Date of Award

3-2002

Document Type

Thesis

Degree Name

Master of Science

Department

Department of Electrical and Computer Engineering

First Advisor

Gregg H. Gunsch, PhD

Abstract

The United States Air Force relies heavily on computer networks for many day-to-day activities. Many of these networks are affected by various types of attacks that can be launched from anywhere on the globe. The rising prominence of organizations such as the AFCERT and the MAJCOM NOSCs is evidence of an increasing realization among the Air Force leadership that protecting our computer networks is vitally important. A critical requirement for protecting our networks is the ability to detect attacks and intrusion attempts. This research is an effort to refine a portion of an AFIT-developed intrusion detection system known as the COmputer Defense Immune System (CDIS). CDIS is based on the human immune system and uses antibodies to attempt to detect network intrusion attempts. The antibodies have various attributes of which a subset is randomly activated at generation time. This research attempts to determine which of the antibody attributes are most useful in helping to build successful antibodies.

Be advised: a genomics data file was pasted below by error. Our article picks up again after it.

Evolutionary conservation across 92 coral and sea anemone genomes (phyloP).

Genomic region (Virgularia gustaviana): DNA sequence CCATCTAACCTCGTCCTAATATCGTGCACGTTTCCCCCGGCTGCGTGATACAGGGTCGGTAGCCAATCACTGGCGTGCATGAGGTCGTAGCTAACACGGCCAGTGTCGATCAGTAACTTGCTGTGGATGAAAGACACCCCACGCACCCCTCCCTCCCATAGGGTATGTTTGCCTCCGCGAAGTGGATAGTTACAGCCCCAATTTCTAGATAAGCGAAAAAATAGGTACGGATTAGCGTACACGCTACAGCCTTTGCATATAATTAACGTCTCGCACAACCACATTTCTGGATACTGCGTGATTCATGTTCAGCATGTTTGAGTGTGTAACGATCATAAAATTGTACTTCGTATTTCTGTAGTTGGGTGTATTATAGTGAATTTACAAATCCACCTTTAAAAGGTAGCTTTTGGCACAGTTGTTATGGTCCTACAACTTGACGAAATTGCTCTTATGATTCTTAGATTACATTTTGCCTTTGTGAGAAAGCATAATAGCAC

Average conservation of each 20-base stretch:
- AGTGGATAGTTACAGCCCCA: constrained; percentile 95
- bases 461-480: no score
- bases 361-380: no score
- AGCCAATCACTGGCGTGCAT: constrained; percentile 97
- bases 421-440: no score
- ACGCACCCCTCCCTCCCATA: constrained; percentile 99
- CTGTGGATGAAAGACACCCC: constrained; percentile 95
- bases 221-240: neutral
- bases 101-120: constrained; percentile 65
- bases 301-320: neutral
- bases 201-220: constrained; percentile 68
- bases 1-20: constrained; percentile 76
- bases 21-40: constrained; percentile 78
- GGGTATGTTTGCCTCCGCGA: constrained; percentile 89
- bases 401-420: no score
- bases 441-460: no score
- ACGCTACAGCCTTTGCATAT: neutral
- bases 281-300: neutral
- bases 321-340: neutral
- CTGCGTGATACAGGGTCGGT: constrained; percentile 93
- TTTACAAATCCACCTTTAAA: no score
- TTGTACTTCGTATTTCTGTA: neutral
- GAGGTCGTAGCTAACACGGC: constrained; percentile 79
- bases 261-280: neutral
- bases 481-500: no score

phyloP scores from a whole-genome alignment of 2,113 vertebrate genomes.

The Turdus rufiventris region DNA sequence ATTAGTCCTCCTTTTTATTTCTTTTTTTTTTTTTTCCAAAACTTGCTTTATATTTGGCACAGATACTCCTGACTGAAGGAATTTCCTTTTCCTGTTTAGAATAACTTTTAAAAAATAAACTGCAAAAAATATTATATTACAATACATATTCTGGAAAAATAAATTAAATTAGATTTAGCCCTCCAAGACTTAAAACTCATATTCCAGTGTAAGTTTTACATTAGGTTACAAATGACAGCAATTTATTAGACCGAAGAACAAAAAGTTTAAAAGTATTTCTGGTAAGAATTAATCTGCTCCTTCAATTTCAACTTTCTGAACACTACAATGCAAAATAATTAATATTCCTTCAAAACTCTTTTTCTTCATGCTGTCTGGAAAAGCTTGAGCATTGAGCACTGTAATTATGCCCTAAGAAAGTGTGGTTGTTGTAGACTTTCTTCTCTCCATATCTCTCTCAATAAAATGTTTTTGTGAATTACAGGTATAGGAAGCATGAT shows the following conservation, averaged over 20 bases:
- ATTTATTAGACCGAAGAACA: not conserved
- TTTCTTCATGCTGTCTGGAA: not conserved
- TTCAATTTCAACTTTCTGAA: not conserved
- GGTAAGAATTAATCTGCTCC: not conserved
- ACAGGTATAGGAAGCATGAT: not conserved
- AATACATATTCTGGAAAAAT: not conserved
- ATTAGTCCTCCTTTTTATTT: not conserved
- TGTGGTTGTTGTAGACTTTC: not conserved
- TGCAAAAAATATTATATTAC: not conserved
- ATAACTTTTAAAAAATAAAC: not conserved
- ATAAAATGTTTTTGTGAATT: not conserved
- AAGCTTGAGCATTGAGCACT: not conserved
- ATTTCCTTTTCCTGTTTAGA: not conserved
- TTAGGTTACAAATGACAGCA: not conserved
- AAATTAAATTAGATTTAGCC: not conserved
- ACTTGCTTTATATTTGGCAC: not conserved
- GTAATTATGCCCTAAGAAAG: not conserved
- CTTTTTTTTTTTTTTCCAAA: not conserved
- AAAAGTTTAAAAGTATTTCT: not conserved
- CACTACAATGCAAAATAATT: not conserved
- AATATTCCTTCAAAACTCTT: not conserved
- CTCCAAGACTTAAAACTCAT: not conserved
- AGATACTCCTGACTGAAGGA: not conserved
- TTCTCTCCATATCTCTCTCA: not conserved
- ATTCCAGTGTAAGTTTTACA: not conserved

AFIT Designator

AFIT-GIR-ENG-02M-03

DTIC Accession Number

ADA415160

COinS